Queen Nadia Holds New Year Traditions Dear

First published in the Dec. 30 print issue of the Outlook Valley Sun.

Although Rose Queen Nadia Chung has never physically attended the Tournament of Roses Parade, it is a tradition closely held to her heart.
As a young girl growing up in La Cañada Flintridge, she would watch the parade on the television with her family every single New Year’s Day — a pastime that she fondly remembers melding her Korean roots with being American.
The longstanding tradition originated from her grandparents, who emigrated from Korea and found a sense of belonging through the parade.
“They didn’t have a lot of America they could connect with immediately,” Chung said, “but the parade was something that became a part of our own New Year’s Day tradition. It has made my grandparents feel really welcomed and like their community was celebrating the new year with them. It’s been a really big part of my family.”
Their special celebration merged aspects of Korean New Year traditions such as eating rice cake soup, called tteokguk, in the morning and performing sebae, a ritual of kneeling and bowing deeply to one’s elders.
This year, however, Chung will not only be experiencing her first Rose Parade in person, but will also be riding on a float dedicated to her reign as queen and those of the princesses, while still holding on to the small-town tradition that initially sparked her joy for the community event.

Photos courtesy Sonia Chang
Nadia Chung with her parents.

Her experiences as a third generation Korean American have influenced the way Chung views her role as queen.
“It has definitely made me want to be a good representative and ensure I’m empowering and encouraging other young girls who may look like me, and who might see me as somebody they can be in the future,” said Chung, 17. She is the first Korean American Rose Queen, according to the Pasadena Tournament of Roses Association.
She, like many of the girls looking up to her now, was once enamored by the Royal Court. In 2009, Chung made long-lasting memories with the queen and princesses at a tea party, which gave her the first glimpse into a world she yearned to be a part of ever since.
“Little me actually has that moment imprinted upon me, because as a little kid it’s incredible that someone cared enough to have tea with me, talk to me and encourage me,” Chung said. “These girls who I really aspired to be like were saying, ‘Hey, I believe in you’ and so now, knowing how much that meant to me when I was a little kid, I’m hoping that everyone I meet, no matter how short the interaction is, I can connect with them and let them know I really believe in them, too. I feel that responsibility is a great honor and I want to give back in the same way those girls gave me someone to look up to.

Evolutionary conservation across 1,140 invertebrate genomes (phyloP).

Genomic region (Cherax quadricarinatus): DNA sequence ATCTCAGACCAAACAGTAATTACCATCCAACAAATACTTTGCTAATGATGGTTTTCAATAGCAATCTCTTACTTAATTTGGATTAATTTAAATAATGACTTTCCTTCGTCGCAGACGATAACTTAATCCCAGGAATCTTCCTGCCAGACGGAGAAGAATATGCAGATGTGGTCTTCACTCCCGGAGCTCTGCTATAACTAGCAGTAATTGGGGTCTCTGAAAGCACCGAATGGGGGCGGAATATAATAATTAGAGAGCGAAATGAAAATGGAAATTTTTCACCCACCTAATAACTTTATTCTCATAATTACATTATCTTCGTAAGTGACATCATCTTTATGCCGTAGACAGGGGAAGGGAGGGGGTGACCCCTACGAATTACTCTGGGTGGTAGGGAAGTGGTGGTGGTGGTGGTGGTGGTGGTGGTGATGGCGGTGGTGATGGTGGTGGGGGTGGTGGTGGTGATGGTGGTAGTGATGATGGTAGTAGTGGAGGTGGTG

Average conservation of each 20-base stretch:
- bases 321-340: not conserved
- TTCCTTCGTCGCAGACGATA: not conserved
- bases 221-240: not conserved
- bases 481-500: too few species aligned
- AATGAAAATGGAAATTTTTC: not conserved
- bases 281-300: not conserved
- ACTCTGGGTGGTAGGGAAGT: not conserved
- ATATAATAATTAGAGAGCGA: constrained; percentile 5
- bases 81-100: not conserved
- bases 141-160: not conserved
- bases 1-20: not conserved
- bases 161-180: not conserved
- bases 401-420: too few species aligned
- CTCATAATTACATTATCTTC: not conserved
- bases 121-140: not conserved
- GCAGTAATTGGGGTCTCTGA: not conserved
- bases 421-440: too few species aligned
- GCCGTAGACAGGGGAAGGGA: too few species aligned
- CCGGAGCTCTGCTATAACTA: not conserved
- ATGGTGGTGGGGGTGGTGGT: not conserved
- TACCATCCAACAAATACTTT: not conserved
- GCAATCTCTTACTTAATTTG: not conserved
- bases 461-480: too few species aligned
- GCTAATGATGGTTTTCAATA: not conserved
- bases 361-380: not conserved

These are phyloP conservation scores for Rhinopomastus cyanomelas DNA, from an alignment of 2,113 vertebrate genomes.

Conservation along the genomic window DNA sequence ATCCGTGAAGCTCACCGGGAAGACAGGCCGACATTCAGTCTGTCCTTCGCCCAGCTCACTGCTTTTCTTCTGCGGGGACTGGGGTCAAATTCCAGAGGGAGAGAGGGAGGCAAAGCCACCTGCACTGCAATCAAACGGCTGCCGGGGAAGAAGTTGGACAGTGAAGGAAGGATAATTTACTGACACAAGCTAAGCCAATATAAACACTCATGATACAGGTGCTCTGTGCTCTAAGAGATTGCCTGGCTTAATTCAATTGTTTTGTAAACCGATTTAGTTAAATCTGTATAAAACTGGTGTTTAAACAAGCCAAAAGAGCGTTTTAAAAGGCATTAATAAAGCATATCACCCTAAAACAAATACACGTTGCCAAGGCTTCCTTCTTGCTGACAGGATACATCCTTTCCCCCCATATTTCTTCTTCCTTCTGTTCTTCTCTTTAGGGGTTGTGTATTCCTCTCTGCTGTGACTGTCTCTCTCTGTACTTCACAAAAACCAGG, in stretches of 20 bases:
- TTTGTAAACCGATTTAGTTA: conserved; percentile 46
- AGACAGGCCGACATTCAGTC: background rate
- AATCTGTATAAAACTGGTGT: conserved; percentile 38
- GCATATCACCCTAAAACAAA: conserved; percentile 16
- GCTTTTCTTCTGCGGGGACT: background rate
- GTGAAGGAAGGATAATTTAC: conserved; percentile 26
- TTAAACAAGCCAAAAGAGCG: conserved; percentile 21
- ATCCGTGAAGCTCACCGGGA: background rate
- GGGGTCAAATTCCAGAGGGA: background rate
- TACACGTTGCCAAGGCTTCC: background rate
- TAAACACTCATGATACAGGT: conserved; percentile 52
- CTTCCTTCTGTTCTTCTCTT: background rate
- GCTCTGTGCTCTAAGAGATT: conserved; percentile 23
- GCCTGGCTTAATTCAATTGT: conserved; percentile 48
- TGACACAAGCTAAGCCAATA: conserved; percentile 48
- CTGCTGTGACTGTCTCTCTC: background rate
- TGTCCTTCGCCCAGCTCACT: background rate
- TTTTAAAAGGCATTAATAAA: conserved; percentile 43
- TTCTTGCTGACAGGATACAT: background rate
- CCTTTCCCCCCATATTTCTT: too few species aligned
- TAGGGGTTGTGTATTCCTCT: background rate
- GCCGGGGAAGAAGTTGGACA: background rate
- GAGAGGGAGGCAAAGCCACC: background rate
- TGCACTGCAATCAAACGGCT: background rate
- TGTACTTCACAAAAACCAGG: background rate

“It feels like a big full circle moment and I know that I have my community to thank for that, because I didn’t know those things would be possible for myself,” she added.
Chung’s journey to becoming 2022’s queen hasn’t been easy, admitting she often had her doubts at the beginning of the process and later developed a sense of imposter syndrome. However, she has since found her confidence and voice along the way.
“I really honed an understanding of myself to realize that I enjoy using my voice to help uplift the voices of others, whether that’s through public speaking, writing, speech and debate or mock trial — all of those parts of my life have led up to this moment to help me become a better advocate and representative,” Chung said.
The instant her medallion was placed around her neck — signifying Chung’s place on the Royal Court — she was overcome with emotions.

Nadia Chung doing ballet at Descanso Gardens, one of her favorite places in La Cañada Flintridge. She started practicing ballet at age 13 with California DanceArts.

“To me it wasn’t just a necklace,” Chung said. “I started crying, because that was the moment when it really hit me that we’re part of a tradition that is so much bigger than us — a tradition that precedes us and will continue on past us.”
Chung said she once perceived the Royal Court members as being so much older than her, so when it was her time to join, she was surprised at how fast the moment arrived.
“Somehow all these years snuck up on me and I can’t believe that now it’s me,” said Chung, who is a La Cañada High School senior. “It’s a sincere blessing and feels like a lot of dreams come true for me, but it also feels like I got really lucky to gain six new sisters that I will be friends with for the rest of my life. I also now have a bond and sisterhood that I share with all of the former Rose Queens that came before me.”
Now, as her term as queen is ending, Chung is awaiting acceptance letters from colleges. Her top choices are Brown University; the University of California, Los Angeles; the University of Southern California; and the University of California, Berkeley. She plans to pursue a career in civil rights law.
“It’s an exciting process, because there’s a lot of anticipation and I’m not sure where I’ll be going,” Chung said. “I’ve submitted applications and it’s in the hands of the colleges. I trust that I’ll end up where I’m meant to be.”
Although Chung missed out on some typical high school rite of passages such as homecoming, she said the tradeoff of executing her Royal Court duties was worth it.
“This is the best senior year I could have ever imagined, but also one that I never imagined,” Chung said.
“There were of course moments that I wondered what it would be like to have a traditional senior year,” she added, “but when I’m at hospitals, retirement homes and places I can interact with my community in a way I would have never been able to do otherwise, I realize I’m not missing out on much and gaining so much more.”